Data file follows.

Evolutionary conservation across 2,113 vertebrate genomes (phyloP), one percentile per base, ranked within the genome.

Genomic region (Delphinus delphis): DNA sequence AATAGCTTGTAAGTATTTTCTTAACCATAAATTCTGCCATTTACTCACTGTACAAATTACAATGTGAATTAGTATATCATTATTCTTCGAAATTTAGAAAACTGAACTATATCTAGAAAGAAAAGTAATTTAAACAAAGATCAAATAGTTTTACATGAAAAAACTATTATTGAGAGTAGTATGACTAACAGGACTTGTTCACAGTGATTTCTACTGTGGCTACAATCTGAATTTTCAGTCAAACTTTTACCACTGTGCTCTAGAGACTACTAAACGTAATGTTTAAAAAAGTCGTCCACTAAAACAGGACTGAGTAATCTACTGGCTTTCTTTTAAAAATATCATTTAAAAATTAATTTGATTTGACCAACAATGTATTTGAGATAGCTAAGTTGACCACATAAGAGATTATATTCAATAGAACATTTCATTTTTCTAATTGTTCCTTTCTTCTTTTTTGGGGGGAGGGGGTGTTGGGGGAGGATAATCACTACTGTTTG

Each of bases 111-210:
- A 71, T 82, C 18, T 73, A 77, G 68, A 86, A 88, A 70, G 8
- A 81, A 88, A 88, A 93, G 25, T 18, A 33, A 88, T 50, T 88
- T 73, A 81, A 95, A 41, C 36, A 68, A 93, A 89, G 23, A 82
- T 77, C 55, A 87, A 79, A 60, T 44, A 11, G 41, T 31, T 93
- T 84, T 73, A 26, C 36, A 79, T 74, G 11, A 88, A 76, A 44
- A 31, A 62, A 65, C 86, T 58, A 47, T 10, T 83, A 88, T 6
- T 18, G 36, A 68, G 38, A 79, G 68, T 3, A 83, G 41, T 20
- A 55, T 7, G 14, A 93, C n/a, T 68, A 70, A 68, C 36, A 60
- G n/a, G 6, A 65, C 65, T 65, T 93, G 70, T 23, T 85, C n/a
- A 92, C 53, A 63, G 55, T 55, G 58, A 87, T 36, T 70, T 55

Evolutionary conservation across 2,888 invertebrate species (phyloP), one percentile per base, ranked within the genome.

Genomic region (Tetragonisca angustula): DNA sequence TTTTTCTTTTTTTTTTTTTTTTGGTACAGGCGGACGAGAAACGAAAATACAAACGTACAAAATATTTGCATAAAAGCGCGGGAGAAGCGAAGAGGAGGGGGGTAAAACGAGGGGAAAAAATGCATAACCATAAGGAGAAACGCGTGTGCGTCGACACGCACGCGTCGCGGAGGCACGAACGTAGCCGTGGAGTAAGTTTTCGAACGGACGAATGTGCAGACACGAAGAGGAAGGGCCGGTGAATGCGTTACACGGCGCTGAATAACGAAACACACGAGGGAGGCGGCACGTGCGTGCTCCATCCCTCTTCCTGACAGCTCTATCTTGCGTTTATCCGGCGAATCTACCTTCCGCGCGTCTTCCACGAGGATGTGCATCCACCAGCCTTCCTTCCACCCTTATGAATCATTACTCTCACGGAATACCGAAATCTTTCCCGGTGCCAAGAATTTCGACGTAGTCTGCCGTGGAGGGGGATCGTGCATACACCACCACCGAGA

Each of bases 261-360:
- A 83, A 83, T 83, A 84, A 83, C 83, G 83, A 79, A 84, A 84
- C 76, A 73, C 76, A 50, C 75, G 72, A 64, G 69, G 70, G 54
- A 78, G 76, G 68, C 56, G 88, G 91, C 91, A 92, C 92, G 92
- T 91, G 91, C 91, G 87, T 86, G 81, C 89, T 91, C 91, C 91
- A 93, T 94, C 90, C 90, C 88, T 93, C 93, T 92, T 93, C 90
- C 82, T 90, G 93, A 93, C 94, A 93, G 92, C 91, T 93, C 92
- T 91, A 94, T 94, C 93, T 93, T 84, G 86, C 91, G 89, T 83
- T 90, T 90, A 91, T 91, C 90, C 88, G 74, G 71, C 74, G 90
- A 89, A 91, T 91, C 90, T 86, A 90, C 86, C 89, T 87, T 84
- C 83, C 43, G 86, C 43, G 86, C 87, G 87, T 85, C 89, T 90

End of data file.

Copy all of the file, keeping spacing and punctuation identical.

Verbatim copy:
Evolutionary conservation across 2,113 vertebrate genomes (phyloP), one percentile per base, ranked within the genome.

Genomic region (Delphinus delphis): DNA sequence AATAGCTTGTAAGTATTTTCTTAACCATAAATTCTGCCATTTACTCACTGTACAAATTACAATGTGAATTAGTATATCATTATTCTTCGAAATTTAGAAAACTGAACTATATCTAGAAAGAAAAGTAATTTAAACAAAGATCAAATAGTTTTACATGAAAAAACTATTATTGAGAGTAGTATGACTAACAGGACTTGTTCACAGTGATTTCTACTGTGGCTACAATCTGAATTTTCAGTCAAACTTTTACCACTGTGCTCTAGAGACTACTAAACGTAATGTTTAAAAAAGTCGTCCACTAAAACAGGACTGAGTAATCTACTGGCTTTCTTTTAAAAATATCATTTAAAAATTAATTTGATTTGACCAACAATGTATTTGAGATAGCTAAGTTGACCACATAAGAGATTATATTCAATAGAACATTTCATTTTTCTAATTGTTCCTTTCTTCTTTTTTGGGGGGAGGGGGTGTTGGGGGAGGATAATCACTACTGTTTG

Each of bases 111-210:
- A 71, T 82, C 18, T 73, A 77, G 68, A 86, A 88, A 70, G 8
- A 81, A 88, A 88, A 93, G 25, T 18, A 33, A 88, T 50, T 88
- T 73, A 81, A 95, A 41, C 36, A 68, A 93, A 89, G 23, A 82
- T 77, C 55, A 87, A 79, A 60, T 44, A 11, G 41, T 31, T 93
- T 84, T 73, A 26, C 36, A 79, T 74, G 11, A 88, A 76, A 44
- A 31, A 62, A 65, C 86, T 58, A 47, T 10, T 83, A 88, T 6
- T 18, G 36, A 68, G 38, A 79, G 68, T 3, A 83, G 41, T 20
- A 55, T 7, G 14, A 93, C n/a, T 68, A 70, A 68, C 36, A 60
- G n/a, G 6, A 65, C 65, T 65, T 93, G 70, T 23, T 85, C n/a
- A 92, C 53, A 63, G 55, T 55, G 58, A 87, T 36, T 70, T 55

Evolutionary conservation across 2,888 invertebrate species (phyloP), one percentile per base, ranked within the genome.

Genomic region (Tetragonisca angustula): DNA sequence TTTTTCTTTTTTTTTTTTTTTTGGTACAGGCGGACGAGAAACGAAAATACAAACGTACAAAATATTTGCATAAAAGCGCGGGAGAAGCGAAGAGGAGGGGGGTAAAACGAGGGGAAAAAATGCATAACCATAAGGAGAAACGCGTGTGCGTCGACACGCACGCGTCGCGGAGGCACGAACGTAGCCGTGGAGTAAGTTTTCGAACGGACGAATGTGCAGACACGAAGAGGAAGGGCCGGTGAATGCGTTACACGGCGCTGAATAACGAAACACACGAGGGAGGCGGCACGTGCGTGCTCCATCCCTCTTCCTGACAGCTCTATCTTGCGTTTATCCGGCGAATCTACCTTCCGCGCGTCTTCCACGAGGATGTGCATCCACCAGCCTTCCTTCCACCCTTATGAATCATTACTCTCACGGAATACCGAAATCTTTCCCGGTGCCAAGAATTTCGACGTAGTCTGCCGTGGAGGGGGATCGTGCATACACCACCACCGAGA

Each of bases 261-360:
- A 83, A 83, T 83, A 84, A 83, C 83, G 83, A 79, A 84, A 84
- C 76, A 73, C 76, A 50, C 75, G 72, A 64, G 69, G 70, G 54
- A 78, G 76, G 68, C 56, G 88, G 91, C 91, A 92, C 92, G 92
- T 91, G 91, C 91, G 87, T 86, G 81, C 89, T 91, C 91, C 91
- A 93, T 94, C 90, C 90, C 88, T 93, C 93, T 92, T 93, C 90
- C 82, T 90, G 93, A 93, C 94, A 93, G 92, C 91, T 93, C 92
- T 91, A 94, T 94, C 93, T 93, T 84, G 86, C 91, G 89, T 83
- T 90, T 90, A 91, T 91, C 90, C 88, G 74, G 71, C 74, G 90
- A 89, A 91, T 91, C 90, T 86, A 90, C 86, C 89, T 87, T 84
- C 83, C 43, G 86, C 43, G 86, C 87, G 87, T 85, C 89, T 90